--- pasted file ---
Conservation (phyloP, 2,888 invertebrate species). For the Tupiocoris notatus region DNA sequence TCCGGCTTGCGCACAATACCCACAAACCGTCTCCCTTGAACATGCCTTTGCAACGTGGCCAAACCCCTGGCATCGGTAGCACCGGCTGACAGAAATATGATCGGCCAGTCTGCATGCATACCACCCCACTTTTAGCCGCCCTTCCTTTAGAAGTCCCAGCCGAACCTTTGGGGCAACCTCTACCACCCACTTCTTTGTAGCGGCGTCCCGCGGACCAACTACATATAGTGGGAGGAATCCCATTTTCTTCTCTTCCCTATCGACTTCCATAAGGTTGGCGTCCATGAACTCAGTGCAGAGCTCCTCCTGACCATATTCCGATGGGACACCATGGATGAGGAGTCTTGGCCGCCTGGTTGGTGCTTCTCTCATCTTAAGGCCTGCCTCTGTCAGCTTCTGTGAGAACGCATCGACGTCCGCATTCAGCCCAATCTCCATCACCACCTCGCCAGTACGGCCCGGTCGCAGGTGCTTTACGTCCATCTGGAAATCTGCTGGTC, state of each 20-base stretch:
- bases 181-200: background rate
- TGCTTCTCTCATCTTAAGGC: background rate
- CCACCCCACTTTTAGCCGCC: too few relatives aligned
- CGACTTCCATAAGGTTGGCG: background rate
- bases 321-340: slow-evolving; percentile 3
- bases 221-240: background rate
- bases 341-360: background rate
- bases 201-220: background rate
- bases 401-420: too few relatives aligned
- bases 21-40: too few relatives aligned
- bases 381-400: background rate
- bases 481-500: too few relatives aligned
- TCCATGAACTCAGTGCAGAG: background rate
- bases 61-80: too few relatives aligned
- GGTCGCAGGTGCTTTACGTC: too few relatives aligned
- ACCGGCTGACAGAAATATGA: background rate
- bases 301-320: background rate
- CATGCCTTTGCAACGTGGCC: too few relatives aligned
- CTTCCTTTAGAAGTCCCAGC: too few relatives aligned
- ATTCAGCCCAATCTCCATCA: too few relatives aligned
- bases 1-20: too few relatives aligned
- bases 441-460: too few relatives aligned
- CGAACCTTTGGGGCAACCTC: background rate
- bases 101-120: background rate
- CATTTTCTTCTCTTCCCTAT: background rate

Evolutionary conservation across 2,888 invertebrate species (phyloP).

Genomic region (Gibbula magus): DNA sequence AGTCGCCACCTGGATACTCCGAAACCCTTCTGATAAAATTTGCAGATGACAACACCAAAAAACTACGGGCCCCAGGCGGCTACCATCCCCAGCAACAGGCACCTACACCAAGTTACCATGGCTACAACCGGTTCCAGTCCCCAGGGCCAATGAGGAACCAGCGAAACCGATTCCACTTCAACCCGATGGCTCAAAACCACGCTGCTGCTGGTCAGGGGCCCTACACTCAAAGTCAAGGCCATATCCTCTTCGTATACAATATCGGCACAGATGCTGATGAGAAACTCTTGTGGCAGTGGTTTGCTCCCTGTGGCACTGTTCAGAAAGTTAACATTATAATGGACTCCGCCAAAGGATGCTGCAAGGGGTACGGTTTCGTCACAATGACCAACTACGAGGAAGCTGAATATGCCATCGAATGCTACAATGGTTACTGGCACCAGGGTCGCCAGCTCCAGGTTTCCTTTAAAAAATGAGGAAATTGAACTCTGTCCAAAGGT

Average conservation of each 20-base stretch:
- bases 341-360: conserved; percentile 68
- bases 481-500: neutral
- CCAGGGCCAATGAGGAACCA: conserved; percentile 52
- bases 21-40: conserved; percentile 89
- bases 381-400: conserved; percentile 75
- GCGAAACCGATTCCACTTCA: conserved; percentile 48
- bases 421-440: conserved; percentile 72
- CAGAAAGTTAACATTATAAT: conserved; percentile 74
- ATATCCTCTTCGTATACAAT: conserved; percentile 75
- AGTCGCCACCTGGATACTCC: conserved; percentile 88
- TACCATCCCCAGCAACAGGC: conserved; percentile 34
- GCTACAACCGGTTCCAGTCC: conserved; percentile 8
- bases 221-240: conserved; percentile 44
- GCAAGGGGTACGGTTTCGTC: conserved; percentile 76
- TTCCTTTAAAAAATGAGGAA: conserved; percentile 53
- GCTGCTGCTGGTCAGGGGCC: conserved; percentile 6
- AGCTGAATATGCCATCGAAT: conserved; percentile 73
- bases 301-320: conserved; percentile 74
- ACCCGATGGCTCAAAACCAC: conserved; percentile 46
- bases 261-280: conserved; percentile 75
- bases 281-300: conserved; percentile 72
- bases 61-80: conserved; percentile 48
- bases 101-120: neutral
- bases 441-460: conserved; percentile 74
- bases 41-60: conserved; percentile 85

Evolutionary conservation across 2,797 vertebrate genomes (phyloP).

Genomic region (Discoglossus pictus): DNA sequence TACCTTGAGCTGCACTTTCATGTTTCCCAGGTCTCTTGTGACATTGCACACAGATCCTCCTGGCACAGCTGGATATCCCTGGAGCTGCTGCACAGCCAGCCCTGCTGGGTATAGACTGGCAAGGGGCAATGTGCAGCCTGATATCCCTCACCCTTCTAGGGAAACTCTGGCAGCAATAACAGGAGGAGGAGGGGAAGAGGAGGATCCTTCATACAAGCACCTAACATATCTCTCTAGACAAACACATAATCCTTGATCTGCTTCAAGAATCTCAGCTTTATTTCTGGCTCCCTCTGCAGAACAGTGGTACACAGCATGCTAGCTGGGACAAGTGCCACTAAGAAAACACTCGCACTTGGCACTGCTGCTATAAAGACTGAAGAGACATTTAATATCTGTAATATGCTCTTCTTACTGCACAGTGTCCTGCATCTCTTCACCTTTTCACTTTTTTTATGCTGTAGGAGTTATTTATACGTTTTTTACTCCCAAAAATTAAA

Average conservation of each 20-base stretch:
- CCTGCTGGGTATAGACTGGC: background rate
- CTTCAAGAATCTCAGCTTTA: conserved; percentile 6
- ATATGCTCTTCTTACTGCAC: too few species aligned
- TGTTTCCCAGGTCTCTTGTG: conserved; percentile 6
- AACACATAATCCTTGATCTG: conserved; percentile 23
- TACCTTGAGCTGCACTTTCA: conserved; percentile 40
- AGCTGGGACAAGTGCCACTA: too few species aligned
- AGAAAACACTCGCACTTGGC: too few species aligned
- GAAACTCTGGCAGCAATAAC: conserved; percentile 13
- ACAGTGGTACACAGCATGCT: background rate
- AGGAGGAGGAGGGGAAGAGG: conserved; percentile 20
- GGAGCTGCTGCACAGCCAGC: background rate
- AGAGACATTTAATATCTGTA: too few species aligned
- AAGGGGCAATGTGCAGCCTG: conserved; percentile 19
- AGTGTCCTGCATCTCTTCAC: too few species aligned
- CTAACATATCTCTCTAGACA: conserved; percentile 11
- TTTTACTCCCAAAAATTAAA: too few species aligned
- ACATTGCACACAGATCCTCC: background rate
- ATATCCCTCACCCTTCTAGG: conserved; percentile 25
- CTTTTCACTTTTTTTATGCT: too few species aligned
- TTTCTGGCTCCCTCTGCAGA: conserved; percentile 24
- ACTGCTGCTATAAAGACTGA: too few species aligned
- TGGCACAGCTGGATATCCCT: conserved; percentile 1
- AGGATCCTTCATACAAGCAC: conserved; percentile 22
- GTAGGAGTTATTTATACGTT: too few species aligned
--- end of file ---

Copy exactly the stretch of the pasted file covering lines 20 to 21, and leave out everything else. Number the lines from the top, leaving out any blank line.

- CTTCCTTTAGAAGTCCCAGC: too few relatives aligned
- ATTCAGCCCAATCTCCATCA: too few relatives aligned